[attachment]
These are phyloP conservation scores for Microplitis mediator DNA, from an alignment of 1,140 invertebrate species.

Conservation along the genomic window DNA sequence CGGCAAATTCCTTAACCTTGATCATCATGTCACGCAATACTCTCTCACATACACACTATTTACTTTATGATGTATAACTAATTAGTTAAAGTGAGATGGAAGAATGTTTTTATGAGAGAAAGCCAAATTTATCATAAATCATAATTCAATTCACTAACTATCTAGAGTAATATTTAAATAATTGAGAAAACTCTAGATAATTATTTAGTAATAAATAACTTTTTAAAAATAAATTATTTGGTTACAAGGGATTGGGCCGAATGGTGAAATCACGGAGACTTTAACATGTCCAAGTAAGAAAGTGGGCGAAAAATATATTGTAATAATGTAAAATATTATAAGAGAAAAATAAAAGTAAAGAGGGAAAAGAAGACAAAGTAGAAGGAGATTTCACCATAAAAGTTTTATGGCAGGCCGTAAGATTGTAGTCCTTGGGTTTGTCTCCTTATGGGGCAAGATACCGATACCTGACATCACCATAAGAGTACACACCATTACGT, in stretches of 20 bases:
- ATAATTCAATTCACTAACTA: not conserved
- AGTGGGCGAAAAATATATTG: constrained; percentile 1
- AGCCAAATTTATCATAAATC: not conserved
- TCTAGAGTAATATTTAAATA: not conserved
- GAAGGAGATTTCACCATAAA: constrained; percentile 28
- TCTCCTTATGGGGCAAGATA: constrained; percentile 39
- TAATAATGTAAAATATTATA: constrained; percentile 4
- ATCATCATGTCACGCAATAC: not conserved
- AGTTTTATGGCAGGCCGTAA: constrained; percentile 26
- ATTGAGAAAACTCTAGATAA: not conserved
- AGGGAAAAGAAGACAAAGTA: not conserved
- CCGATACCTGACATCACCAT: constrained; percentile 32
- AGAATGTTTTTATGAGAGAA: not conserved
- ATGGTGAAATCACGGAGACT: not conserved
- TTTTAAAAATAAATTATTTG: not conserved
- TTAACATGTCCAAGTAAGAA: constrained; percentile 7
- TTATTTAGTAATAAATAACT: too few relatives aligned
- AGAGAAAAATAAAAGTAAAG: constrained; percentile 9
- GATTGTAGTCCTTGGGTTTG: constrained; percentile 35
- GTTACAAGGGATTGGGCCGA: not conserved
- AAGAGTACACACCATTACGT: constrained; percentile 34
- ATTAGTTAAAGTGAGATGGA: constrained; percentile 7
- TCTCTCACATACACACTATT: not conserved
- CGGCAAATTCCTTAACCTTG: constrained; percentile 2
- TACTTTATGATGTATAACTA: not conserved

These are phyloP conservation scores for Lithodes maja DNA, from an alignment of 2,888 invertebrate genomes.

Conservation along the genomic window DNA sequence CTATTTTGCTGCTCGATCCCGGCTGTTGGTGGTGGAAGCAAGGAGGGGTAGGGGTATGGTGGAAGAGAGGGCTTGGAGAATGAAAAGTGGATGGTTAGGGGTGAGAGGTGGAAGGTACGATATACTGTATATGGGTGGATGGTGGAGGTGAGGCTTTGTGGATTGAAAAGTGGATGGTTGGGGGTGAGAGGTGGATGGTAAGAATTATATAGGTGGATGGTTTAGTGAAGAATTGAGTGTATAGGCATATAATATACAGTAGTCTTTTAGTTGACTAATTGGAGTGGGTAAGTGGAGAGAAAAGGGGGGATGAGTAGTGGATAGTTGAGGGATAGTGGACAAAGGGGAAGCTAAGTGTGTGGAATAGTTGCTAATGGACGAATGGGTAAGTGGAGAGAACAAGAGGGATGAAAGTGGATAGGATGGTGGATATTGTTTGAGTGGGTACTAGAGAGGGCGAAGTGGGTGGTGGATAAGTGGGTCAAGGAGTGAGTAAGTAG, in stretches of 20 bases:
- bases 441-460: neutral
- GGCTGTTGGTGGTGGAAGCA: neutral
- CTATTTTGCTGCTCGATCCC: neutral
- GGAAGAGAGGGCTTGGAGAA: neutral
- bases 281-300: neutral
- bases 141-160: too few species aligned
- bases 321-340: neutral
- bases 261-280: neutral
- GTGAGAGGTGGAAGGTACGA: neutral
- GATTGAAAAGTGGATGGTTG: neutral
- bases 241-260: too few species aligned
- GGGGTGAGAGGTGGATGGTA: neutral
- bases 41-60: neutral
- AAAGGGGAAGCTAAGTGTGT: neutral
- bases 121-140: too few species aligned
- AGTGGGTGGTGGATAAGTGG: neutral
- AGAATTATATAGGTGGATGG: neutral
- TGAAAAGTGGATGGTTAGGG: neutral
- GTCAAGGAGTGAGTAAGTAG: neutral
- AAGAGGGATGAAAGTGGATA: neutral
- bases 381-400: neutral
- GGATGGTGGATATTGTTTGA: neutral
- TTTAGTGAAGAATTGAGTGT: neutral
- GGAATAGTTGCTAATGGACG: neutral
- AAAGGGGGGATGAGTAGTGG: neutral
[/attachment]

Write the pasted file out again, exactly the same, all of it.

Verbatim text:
These are phyloP conservation scores for Microplitis mediator DNA, from an alignment of 1,140 invertebrate species.

Conservation along the genomic window DNA sequence CGGCAAATTCCTTAACCTTGATCATCATGTCACGCAATACTCTCTCACATACACACTATTTACTTTATGATGTATAACTAATTAGTTAAAGTGAGATGGAAGAATGTTTTTATGAGAGAAAGCCAAATTTATCATAAATCATAATTCAATTCACTAACTATCTAGAGTAATATTTAAATAATTGAGAAAACTCTAGATAATTATTTAGTAATAAATAACTTTTTAAAAATAAATTATTTGGTTACAAGGGATTGGGCCGAATGGTGAAATCACGGAGACTTTAACATGTCCAAGTAAGAAAGTGGGCGAAAAATATATTGTAATAATGTAAAATATTATAAGAGAAAAATAAAAGTAAAGAGGGAAAAGAAGACAAAGTAGAAGGAGATTTCACCATAAAAGTTTTATGGCAGGCCGTAAGATTGTAGTCCTTGGGTTTGTCTCCTTATGGGGCAAGATACCGATACCTGACATCACCATAAGAGTACACACCATTACGT, in stretches of 20 bases:
- ATAATTCAATTCACTAACTA: not conserved
- AGTGGGCGAAAAATATATTG: constrained; percentile 1
- AGCCAAATTTATCATAAATC: not conserved
- TCTAGAGTAATATTTAAATA: not conserved
- GAAGGAGATTTCACCATAAA: constrained; percentile 28
- TCTCCTTATGGGGCAAGATA: constrained; percentile 39
- TAATAATGTAAAATATTATA: constrained; percentile 4
- ATCATCATGTCACGCAATAC: not conserved
- AGTTTTATGGCAGGCCGTAA: constrained; percentile 26
- ATTGAGAAAACTCTAGATAA: not conserved
- AGGGAAAAGAAGACAAAGTA: not conserved
- CCGATACCTGACATCACCAT: constrained; percentile 32
- AGAATGTTTTTATGAGAGAA: not conserved
- ATGGTGAAATCACGGAGACT: not conserved
- TTTTAAAAATAAATTATTTG: not conserved
- TTAACATGTCCAAGTAAGAA: constrained; percentile 7
- TTATTTAGTAATAAATAACT: too few relatives aligned
- AGAGAAAAATAAAAGTAAAG: constrained; percentile 9
- GATTGTAGTCCTTGGGTTTG: constrained; percentile 35
- GTTACAAGGGATTGGGCCGA: not conserved
- AAGAGTACACACCATTACGT: constrained; percentile 34
- ATTAGTTAAAGTGAGATGGA: constrained; percentile 7
- TCTCTCACATACACACTATT: not conserved
- CGGCAAATTCCTTAACCTTG: constrained; percentile 2
- TACTTTATGATGTATAACTA: not conserved

These are phyloP conservation scores for Lithodes maja DNA, from an alignment of 2,888 invertebrate genomes.

Conservation along the genomic window DNA sequence CTATTTTGCTGCTCGATCCCGGCTGTTGGTGGTGGAAGCAAGGAGGGGTAGGGGTATGGTGGAAGAGAGGGCTTGGAGAATGAAAAGTGGATGGTTAGGGGTGAGAGGTGGAAGGTACGATATACTGTATATGGGTGGATGGTGGAGGTGAGGCTTTGTGGATTGAAAAGTGGATGGTTGGGGGTGAGAGGTGGATGGTAAGAATTATATAGGTGGATGGTTTAGTGAAGAATTGAGTGTATAGGCATATAATATACAGTAGTCTTTTAGTTGACTAATTGGAGTGGGTAAGTGGAGAGAAAAGGGGGGATGAGTAGTGGATAGTTGAGGGATAGTGGACAAAGGGGAAGCTAAGTGTGTGGAATAGTTGCTAATGGACGAATGGGTAAGTGGAGAGAACAAGAGGGATGAAAGTGGATAGGATGGTGGATATTGTTTGAGTGGGTACTAGAGAGGGCGAAGTGGGTGGTGGATAAGTGGGTCAAGGAGTGAGTAAGTAG, in stretches of 20 bases:
- bases 441-460: neutral
- GGCTGTTGGTGGTGGAAGCA: neutral
- CTATTTTGCTGCTCGATCCC: neutral
- GGAAGAGAGGGCTTGGAGAA: neutral
- bases 281-300: neutral
- bases 141-160: too few species aligned
- bases 321-340: neutral
- bases 261-280: neutral
- GTGAGAGGTGGAAGGTACGA: neutral
- GATTGAAAAGTGGATGGTTG: neutral
- bases 241-260: too few species aligned
- GGGGTGAGAGGTGGATGGTA: neutral
- bases 41-60: neutral
- AAAGGGGAAGCTAAGTGTGT: neutral
- bases 121-140: too few species aligned
- AGTGGGTGGTGGATAAGTGG: neutral
- AGAATTATATAGGTGGATGG: neutral
- TGAAAAGTGGATGGTTAGGG: neutral
- GTCAAGGAGTGAGTAAGTAG: neutral
- AAGAGGGATGAAAGTGGATA: neutral
- bases 381-400: neutral
- GGATGGTGGATATTGTTTGA: neutral
- TTTAGTGAAGAATTGAGTGT: neutral
- GGAATAGTTGCTAATGGACG: neutral
- AAAGGGGGGATGAGTAGTGG: neutral